I love a glass of cider, fermented or not. The crispy refreshing taste hits the spot whether in the fall or during the heat of the summer. Cider has a long and storied history in this country. Early settlers planted apple trees in abundance (thank you Johnny Appleseed) and pressed the fruit into cider – which was often safer to drink than water.
Some cider factoids: Washington state is the nation’s top apple producer, followed by New York and Michigan. It takes about 36 apples to make one gallon of cider. No, cider is not a kind of beer. Because it is fermented like grapes, it’s more closely related to wine making. When you visit a cider house, call it a cidery or a winery, but please don’t call it a brewery.
Cork Hounds recently visited some cider tasting rooms near our home base of DC / Northern Virginia. All offered a wide variety of ciders – many infused with other fruits, like mango, peach and blackberry. If you’re in the area, be sure to stop by these establishments or use our database to explore cideries in your own neck of the woods. And if you run a cider house, please add your information to our database! We’d love to help bring more customers to your door.
3930 Georgia Ave NW, Washington, DC 20011
Dog friendly: Outside
As urban as it gets, Capital Cider House is located in DC's up and coming Petworth neighborhood. Accessible via Metro train, green and yellow lines, Capitol Cider makes for a great pit stop if you are visiting DC and utilizing the mass transit system to tour all the museums and monuments. Small pets in a carrier are allowed to join you on public transport in Washington, D.C. They are allowed on both Metrorail and Metrobus, as long as they are in a secure container the entire time.
If you are bringing your dog, there is an outside area with picnic tables that you can hangout in. Dogs are not allowed inside, unfortunately. Capitol Cider has mainstay ciders like, Cuvee (light+crisp) and Grape Crush (smooth+fruit) and Hot Damn Peach (peach+spices) as well as small batch experimental offerings like, Apple Bottom Greens (infused with Yaupon tea) Dark Mango (mango black tea+honey) and Blackberry Mosaic (blackberries, sage+mosaic hops). You can get a tasting flight of four or by the glass. I personally enjoyed the Dark Mango.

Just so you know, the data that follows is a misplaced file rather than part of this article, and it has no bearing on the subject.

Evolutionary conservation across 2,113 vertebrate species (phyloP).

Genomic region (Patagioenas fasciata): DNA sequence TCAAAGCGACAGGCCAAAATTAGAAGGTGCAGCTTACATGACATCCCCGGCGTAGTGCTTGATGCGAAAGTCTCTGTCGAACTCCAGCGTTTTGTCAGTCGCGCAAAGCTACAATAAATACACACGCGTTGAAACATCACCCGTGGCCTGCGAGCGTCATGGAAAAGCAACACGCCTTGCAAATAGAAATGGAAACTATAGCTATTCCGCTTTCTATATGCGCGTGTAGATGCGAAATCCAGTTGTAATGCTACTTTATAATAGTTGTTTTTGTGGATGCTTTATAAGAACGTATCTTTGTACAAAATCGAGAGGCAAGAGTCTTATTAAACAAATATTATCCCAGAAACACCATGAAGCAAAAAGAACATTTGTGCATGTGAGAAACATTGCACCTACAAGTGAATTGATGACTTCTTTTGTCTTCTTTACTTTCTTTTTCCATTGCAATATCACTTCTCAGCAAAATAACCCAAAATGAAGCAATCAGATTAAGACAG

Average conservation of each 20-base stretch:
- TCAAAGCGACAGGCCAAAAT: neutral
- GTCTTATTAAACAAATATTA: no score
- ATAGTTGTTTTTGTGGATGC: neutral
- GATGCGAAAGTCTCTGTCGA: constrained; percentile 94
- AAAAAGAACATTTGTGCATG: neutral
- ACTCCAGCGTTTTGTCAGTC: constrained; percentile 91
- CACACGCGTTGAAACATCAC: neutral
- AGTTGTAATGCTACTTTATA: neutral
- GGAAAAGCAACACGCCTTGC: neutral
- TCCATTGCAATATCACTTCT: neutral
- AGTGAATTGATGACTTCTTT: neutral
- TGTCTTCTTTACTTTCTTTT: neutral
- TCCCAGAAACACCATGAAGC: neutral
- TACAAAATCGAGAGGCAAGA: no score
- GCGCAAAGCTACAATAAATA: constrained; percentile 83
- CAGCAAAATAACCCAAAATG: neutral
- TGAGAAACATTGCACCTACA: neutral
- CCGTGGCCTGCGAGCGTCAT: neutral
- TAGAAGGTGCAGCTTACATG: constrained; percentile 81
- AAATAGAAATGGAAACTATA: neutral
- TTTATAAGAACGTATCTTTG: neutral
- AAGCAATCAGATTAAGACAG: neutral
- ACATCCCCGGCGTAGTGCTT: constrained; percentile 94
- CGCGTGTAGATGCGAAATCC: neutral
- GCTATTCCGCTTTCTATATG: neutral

317 Hooffs Run Dr, Alexandria, VA 22314
Dog friendly: Outside, Inside tasting room – there’s a grassy area directly across the street with a doggie poo station. Ideal for must needed potty breaks.
Located in a large industrial warehouse, Lost Boy Cider has ample indoor and outdoor seating. The outdoor area has roughly 8 picnic tables. The tasting room is “open-air” and configured to allow “customers to become part of the cellar with direct access to our tank farm and lab.” The servers bring water bowls for the pups to your table, a very thoughtful gesture, especially on a warm day. Lost Boy offers a wide variety of ciders – available by the glass in flights. Their seasonally changing limited releases include, Cherry Blossom, Ruby Red and Plum Wild. They also have a cider that tastes like wine, called Wine Time. I personally enjoyed the co-fermented raspberry Wingman (inspired by the movie Top Gun).
5909 Long Fall Ln, Delaplane, VA 20144
Dog friendly: Outside, Inside tasting room
Cobbler Mountain Cider is in fact on a mountain in rural Virginia. It’s about an hour’s drive from DC. The trip is scenic and traffic is typically light. Once you park the car, it’s a steep, but short walk to the tasting room. Cobbler Mountain has just about every apple+fruit flavor you can think of – cranberry, mango, grape, strawberry, pomegranate and more. They even offer some non-fruit flavors like ginger and snickerdoodle. I highly recommend getting some flights to share so you can sample a wide variety. Or grab some bottles to go and continue tasting when you get home. It’s a bit tight inside, with several large tables on the first and second levels, but plenty of outdoor seating if the weather cooperates. City life will seem a world away as you sip and look out over the countryside!